Shortly after the ads were posted, Cooley Law fired back with a defamation complaint against the firm, alleging in a school-wide announcement that Team Strauss/Anziska and Kurzon Strauss had been “unethically soliciting former and present Cooley students to join in a class action lawsuit.” One month later, that very class-action lawsuit was filed, and rocked the world of legal education as we know it — calls for reform were made, and career services offices scrambled to clean up their employment statistics.

Perhaps Cooley Law wasn’t as superstitious as it should have been, because now, one year later, the little law firm that could has launched an additional suit against Cooley Law and its dean, Don LeDuc, this time alleging that the law school’s public claims against Kurzon LLP were false and defamatory….

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Back in August, we reported that Kurzon Strauss had filed class action lawsuits against Thomas M. Cooley Law School and New York Law School for fraud, negligent misrepresentation, and deceptive business practices. And earlier this week, we started to wonder how those cases would be moving forward, because Kurzon Strauss is apparently no more.

That’s right, the law firm that brought us some of the most prolific class action lawsuits of the year has broken up. Breaking up is hard to do, especially when you’ve got major cases like Gomez-Jimenez v. NYLS and MacDonald v. Cooley Law to deal with.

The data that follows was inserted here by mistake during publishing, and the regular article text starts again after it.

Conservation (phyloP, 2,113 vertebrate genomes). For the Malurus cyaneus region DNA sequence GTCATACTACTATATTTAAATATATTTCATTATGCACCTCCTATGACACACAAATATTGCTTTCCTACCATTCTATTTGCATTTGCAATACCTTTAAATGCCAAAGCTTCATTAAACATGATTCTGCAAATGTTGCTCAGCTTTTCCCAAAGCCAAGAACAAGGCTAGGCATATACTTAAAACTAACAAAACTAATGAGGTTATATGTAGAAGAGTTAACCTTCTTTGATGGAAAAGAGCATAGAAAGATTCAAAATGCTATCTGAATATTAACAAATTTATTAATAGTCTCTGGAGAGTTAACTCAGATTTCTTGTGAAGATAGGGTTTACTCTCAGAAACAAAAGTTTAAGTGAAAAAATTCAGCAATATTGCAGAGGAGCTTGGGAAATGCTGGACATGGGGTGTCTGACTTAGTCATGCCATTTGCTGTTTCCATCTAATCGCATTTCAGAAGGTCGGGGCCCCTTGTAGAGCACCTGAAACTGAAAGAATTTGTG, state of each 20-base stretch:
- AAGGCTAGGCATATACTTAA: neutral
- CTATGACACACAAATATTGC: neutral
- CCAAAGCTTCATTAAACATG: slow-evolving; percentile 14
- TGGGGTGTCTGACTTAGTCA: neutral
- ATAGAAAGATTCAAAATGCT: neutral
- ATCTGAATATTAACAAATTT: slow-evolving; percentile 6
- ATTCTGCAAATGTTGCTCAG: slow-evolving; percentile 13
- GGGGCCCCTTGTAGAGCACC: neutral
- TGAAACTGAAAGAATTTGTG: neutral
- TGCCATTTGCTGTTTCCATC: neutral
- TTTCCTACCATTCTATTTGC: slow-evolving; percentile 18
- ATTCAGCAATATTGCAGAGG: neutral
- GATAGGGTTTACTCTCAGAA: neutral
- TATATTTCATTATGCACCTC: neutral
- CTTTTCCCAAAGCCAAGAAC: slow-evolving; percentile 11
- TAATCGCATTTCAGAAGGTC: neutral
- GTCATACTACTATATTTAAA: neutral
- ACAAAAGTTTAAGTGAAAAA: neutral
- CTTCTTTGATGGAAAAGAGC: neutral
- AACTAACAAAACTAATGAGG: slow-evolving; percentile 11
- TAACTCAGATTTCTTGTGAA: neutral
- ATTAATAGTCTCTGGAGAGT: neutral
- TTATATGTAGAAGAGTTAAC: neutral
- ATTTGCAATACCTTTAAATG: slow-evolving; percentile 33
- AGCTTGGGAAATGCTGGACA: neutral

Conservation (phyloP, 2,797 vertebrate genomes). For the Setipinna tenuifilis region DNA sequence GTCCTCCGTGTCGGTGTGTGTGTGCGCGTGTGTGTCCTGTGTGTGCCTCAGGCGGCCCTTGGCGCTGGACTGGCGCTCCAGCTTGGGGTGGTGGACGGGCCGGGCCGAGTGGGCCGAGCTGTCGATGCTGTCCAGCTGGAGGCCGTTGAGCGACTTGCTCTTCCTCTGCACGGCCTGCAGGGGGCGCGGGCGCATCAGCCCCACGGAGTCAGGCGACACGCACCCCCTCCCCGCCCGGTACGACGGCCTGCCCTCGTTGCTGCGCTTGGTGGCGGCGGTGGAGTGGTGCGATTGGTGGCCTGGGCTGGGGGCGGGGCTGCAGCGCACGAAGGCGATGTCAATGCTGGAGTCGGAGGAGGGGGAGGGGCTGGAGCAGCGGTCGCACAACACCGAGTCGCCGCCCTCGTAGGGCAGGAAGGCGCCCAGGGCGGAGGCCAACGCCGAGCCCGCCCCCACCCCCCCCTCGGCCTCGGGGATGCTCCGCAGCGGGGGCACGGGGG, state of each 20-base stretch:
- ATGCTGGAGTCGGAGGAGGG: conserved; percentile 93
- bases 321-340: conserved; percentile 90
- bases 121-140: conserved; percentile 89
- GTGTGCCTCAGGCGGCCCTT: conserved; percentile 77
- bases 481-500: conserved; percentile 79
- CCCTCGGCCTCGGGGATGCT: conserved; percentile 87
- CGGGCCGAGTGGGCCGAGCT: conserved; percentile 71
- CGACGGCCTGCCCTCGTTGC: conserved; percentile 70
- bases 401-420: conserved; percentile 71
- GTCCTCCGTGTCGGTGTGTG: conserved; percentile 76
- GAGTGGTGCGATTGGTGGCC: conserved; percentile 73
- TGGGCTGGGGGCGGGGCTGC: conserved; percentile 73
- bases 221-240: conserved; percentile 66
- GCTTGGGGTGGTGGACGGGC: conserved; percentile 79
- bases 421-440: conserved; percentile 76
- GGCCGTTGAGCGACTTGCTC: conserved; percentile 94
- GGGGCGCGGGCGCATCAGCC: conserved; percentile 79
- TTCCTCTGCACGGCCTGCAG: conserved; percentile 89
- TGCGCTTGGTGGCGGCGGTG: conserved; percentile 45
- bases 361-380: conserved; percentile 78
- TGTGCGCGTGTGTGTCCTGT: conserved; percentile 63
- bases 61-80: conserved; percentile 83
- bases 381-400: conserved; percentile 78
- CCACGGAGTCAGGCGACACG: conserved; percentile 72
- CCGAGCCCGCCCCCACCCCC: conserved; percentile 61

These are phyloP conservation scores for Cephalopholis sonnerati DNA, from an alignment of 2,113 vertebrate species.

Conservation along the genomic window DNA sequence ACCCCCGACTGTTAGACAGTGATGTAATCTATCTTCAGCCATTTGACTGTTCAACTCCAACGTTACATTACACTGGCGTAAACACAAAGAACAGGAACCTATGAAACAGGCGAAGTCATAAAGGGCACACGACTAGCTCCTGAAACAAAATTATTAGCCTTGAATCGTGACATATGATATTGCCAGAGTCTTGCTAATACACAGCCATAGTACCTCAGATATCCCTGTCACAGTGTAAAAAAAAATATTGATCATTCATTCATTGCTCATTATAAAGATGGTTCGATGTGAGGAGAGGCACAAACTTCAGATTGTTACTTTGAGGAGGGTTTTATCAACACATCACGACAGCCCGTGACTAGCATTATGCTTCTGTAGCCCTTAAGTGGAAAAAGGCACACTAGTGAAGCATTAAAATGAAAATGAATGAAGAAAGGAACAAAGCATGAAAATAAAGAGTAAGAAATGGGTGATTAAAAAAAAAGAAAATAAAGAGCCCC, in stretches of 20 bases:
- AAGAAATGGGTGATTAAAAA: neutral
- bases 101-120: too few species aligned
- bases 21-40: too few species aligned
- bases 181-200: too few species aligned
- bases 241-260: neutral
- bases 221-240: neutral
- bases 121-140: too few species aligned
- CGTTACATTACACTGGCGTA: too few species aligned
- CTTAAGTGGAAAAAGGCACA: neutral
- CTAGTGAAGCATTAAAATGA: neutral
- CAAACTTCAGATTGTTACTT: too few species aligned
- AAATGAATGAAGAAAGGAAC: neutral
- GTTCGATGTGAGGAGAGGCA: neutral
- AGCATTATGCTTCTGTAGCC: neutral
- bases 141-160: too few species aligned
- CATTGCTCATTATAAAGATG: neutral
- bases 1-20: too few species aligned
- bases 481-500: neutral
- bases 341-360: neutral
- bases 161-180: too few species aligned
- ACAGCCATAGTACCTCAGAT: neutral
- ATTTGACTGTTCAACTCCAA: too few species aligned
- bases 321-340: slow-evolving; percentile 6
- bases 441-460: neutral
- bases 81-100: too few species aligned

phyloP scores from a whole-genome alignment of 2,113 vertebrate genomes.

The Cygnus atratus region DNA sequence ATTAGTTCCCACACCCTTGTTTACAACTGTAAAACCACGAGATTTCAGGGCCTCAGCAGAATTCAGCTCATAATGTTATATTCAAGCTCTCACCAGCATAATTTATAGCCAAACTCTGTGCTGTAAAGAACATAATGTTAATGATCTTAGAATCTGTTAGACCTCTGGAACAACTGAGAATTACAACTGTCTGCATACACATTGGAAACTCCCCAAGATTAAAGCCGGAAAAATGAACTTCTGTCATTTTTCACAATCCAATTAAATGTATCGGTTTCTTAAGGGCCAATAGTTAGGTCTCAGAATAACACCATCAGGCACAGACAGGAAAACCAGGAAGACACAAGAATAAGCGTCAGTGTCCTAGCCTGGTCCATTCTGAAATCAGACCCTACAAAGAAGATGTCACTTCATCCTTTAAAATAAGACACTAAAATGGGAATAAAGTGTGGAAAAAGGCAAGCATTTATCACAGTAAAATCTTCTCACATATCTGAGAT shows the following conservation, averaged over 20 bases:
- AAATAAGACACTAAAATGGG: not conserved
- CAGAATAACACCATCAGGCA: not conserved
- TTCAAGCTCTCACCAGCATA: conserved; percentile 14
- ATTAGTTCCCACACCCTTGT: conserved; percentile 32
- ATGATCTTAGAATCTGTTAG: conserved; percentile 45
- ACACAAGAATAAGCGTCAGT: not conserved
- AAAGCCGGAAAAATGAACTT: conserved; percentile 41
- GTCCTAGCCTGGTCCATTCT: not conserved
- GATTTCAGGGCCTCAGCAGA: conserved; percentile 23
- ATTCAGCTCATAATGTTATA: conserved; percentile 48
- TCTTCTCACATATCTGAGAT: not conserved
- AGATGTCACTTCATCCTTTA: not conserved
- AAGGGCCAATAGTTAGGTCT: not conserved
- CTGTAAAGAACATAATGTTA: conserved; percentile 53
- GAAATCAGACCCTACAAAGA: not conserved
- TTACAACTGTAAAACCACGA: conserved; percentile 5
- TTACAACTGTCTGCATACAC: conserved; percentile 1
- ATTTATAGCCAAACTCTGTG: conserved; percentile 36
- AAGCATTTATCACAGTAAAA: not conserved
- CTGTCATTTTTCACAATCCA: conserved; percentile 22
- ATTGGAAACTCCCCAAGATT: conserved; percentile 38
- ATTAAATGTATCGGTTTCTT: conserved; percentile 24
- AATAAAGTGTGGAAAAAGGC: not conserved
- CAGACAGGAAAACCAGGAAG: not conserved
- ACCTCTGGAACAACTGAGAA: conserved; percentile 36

So, what’s a lawyer to do? Apparently the solution is to file fifteen more class action lawsuits against law schools with questionable post-graduate employment data.

Is your law school or alma mater a defendant? Let’s find out….

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July shaped up to be a pretty good month for going after lower-ranked law schools. It isn’t even mid-August, but this month might end up even better.

Early in July, we reported that Kurzon Strauss, a small law firm based in New York, was trolling Craigslist for plaintiffs to sue Thomas M. Cooley Law School over its employment reporting practices. Cooley Law decided to strike first, suing the firm for defamation. And at about the same time, New York Law School and its dean, Richard Matasar, got ripped a new one in the New York Times.

And now, both law schools are getting sued for fraud, negligent misrepresentation, and deceptive business practices — à la Alaburda v. TJSL, the lawsuit filed back in May against Thomas Jefferson School of Law by an unhappy alumna.

Karmic revenge sure is sweet….

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You see what happens, Cooley? You see what happens when you sue anonymous commenters on the internet?

We’re only on day two of Cooley’s reputation defense lawsuits, and it’s already obvious that the lawsuits have made it possible for more people to be more critical of the education offered by the school.

So far, the most damning statement about Cooley’s education has come from Cooley itself. Cooley president Don LeDuc said that the school filed these suits “to protect Cooley’s reputation and stand up for our students and more than 15,000 graduates.”

And yet, of those 15,000 graduates, when it came time to defend Cooley’s reputation, the school went with lawyers who were not educated at Cooley.

Not only did the school not use its own graduates for this work, one of the anonymous commenters the school is suing appears to be a recent Cooley graduate former Cooley Law student. I mean, with friends like these, right?

CORRECTION (7/16/11): It appears that this commenter did not graduate from Cooley, but instead studied there for a time before transferring out.

In any event, that defendant has decided to respond to the Cooley lawsuit…